Five reasons Intermodal may be right for your shipping needs...
Intermodal shipping is becoming more and more common in the transportation industry, especially as shippers look to consolidate their costs, control fluctuating rates, increase efficiency, and simplify their shipping operations. In this article, we'll explore how intermodal shipping can make it easier, more predictable, and cheaper for shippers to get their goods to their final destination.
What is Intermodal Shipping?
In the simplest of terms, intermodal shipping refers to equipment that can move ‘between modes’; most commonly via vessel, truck or rail, inside shipping containers. Anytime freight is moved over two different types of transport you are using intermodal shipping, but this article will address what’s referred to as Door-to-Door Intermodal, here in the U.S - the combination of truck and rail.
Benefits of Intermodal Shipping
Intermodal shipping offers many benefits to shippers which we will explore in this list of five reasons intermodal shipping over rail might be right for your business:
1. Cost-Effective Shipments
In many instances, intermodal shipping offers substantial cost savings in lanes greater than 700 miles, when compared with the cost to move the same load over-the-road (OTR). Because intermodal containers can often be double stacked, the railroad’s operating costs are subsidized across multiple shippers or BCO’s (Beneficial Cargo Owners) to keep the cost to serve relatively consistent.
This simplified shipping system also requires less maintenance, less upkeep, less wages, and less operating costs per tonne per mile than truckloads over the road. In short, intermodal shipping is a more easily scaled and centralized model compared to OTR, offering savings up to 60% in select lanes. When you consider the highly inflationary market impacting raw material and production costs, reducing transportation spend is critical to the long term success of your business. Intermodal offers an economy of scale for the bulk of the journey and only relies on bespoke shipping for first and final-mile deliveries.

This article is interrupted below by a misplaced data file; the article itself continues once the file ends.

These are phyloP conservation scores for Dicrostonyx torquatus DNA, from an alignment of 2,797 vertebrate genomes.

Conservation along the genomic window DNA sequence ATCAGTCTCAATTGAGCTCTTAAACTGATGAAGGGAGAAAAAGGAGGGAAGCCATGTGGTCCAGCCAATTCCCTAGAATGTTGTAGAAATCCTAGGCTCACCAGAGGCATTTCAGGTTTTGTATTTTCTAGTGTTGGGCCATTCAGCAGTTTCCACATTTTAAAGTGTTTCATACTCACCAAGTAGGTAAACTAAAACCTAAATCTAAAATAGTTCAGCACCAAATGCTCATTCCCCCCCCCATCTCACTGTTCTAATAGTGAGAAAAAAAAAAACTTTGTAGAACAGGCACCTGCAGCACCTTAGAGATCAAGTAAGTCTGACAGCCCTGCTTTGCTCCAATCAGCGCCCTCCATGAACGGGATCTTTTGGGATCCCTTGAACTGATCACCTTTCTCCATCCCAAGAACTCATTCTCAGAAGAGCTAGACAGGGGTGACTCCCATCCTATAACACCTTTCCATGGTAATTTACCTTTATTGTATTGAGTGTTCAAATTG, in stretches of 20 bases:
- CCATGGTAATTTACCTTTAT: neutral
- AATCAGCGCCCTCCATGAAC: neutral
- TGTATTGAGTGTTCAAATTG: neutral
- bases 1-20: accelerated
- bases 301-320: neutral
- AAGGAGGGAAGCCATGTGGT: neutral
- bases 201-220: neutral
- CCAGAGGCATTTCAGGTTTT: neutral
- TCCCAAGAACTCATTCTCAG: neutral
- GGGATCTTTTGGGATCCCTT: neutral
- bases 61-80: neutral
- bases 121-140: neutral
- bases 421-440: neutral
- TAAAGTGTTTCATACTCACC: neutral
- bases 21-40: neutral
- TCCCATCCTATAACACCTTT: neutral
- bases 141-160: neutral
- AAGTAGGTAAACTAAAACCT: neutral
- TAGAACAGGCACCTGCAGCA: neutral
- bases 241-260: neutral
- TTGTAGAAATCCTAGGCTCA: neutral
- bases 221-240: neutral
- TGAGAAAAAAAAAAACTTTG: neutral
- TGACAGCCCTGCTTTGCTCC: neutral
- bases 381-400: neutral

2. Flexible Solutions
Whether you’re looking to capitalize on dynamic spot rating based on network imbalances, or lock in static long-term pricing, Intermodal shipping can be tailored to the needs of your supply chain.
Additionally, most Intermodal carriers have the ability to load / unload live or via ‘Drop & Hook’ - which simply means an empty container is dropped at the origin to be loaded at the shipper’s convenience, and then taken to the rail terminal by the designated carrier. No shipping lane is immune from delays. But while OTR carriers are subject to traffic, road conditions, fuel costs, labor supply, and other issues, those problems are all less prevalent and impactful on rail systems.
3. Better Visibility
Keeping an eye on shipments and making sure you have accurate ETAs and locations for cargo has long been a pain point in the logistics industry. With recent advancements in GPS technology, Intermodal containers are now easily tracked with multiple points of reference.